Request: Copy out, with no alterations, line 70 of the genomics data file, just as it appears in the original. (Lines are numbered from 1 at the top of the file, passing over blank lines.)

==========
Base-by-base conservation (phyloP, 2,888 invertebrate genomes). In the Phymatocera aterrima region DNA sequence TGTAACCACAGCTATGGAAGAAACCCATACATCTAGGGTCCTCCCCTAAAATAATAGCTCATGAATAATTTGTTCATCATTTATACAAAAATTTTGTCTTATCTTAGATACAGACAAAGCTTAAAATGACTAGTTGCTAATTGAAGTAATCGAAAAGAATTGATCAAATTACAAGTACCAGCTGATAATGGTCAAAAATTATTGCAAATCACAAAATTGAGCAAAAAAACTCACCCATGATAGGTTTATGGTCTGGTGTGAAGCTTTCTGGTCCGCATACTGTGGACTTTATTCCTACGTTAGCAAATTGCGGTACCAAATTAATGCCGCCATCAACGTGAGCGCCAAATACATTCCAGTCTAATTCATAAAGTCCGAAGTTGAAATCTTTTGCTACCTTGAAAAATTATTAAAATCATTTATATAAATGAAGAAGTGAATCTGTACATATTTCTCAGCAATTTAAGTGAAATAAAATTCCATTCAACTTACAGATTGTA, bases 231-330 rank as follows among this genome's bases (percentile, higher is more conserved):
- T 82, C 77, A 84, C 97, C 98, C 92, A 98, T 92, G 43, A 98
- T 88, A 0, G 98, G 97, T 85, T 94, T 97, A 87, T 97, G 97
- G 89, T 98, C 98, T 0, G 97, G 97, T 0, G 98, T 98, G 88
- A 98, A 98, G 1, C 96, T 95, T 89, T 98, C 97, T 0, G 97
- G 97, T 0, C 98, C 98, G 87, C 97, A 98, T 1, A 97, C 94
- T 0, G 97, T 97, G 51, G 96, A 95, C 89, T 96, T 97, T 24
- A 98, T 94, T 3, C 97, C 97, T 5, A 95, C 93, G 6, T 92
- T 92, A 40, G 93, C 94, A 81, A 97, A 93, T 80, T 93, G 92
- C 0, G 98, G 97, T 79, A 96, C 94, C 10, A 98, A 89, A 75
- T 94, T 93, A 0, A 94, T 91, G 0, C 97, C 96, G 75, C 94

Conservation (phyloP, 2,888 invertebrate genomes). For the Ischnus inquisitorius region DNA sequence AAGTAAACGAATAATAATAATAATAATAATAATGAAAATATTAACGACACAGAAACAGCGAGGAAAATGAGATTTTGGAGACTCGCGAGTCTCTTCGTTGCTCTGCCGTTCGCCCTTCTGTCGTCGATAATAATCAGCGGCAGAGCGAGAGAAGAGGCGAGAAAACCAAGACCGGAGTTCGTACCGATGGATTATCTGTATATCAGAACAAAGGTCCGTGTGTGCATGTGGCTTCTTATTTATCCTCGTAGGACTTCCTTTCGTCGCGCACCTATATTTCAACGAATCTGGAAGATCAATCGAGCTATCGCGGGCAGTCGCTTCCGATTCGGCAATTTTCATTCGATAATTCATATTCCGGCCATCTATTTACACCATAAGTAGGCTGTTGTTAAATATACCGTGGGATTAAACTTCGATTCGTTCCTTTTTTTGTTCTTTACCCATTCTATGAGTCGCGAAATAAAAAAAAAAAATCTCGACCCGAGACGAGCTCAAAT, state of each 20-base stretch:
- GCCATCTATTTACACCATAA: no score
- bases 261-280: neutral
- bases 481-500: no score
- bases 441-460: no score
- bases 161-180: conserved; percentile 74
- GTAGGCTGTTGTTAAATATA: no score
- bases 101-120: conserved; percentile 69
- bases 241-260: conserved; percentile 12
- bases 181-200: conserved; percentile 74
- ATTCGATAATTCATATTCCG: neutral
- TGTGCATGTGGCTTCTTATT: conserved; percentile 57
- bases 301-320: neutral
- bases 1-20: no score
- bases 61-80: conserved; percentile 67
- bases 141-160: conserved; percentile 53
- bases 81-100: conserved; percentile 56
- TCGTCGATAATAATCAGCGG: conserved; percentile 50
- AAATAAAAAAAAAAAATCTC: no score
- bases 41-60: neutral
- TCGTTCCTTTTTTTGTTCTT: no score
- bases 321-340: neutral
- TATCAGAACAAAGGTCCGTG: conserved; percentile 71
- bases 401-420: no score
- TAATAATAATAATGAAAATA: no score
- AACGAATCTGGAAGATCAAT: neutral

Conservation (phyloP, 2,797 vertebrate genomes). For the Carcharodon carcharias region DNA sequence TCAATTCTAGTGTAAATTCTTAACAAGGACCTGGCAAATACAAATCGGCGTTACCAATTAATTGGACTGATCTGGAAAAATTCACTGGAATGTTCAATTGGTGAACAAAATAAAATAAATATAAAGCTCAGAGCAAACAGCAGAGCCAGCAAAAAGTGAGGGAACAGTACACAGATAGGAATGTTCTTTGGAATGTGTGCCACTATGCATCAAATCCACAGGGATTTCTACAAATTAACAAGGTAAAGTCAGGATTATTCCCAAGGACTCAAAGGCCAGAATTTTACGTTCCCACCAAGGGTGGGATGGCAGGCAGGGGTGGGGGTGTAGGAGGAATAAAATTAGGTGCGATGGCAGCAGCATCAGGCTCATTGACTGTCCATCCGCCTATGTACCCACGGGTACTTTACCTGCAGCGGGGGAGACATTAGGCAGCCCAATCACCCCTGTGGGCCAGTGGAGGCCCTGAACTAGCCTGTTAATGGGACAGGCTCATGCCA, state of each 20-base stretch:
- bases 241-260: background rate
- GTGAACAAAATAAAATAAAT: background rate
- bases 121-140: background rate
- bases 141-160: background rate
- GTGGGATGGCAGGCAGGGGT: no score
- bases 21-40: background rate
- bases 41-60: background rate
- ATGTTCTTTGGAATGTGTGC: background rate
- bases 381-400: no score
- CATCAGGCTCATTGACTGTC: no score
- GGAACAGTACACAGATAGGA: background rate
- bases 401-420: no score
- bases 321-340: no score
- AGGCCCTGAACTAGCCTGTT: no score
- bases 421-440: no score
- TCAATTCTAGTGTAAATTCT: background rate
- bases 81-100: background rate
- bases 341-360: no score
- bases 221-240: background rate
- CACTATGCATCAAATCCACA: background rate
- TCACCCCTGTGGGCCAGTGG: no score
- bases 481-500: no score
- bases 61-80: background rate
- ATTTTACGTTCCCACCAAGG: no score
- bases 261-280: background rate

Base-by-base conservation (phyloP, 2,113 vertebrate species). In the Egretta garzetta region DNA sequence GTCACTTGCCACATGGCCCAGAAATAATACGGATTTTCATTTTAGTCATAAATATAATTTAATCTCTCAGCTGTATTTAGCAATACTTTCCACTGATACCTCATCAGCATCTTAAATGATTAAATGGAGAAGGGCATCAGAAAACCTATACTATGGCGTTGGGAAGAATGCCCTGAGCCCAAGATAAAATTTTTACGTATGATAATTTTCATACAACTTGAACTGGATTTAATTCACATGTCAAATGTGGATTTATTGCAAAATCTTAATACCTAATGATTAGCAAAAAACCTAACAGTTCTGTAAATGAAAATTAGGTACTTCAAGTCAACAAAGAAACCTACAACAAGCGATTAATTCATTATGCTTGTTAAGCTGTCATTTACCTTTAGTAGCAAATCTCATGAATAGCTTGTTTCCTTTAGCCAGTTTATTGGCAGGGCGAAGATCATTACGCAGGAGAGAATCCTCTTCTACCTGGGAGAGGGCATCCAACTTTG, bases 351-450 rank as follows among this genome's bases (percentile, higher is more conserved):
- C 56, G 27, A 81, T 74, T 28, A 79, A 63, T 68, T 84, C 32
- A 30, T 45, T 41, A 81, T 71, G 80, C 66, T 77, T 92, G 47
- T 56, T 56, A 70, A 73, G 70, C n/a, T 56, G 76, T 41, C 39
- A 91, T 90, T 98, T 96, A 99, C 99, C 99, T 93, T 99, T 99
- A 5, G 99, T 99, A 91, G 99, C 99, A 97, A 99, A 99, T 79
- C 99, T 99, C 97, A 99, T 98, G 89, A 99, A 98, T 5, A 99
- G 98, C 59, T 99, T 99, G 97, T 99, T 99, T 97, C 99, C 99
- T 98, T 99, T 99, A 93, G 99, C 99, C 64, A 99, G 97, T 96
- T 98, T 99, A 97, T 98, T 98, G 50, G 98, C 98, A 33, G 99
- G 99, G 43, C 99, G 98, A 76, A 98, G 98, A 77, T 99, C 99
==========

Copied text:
- C 99, T 99, C 97, A 99, T 98, G 89, A 99, A 98, T 5, A 99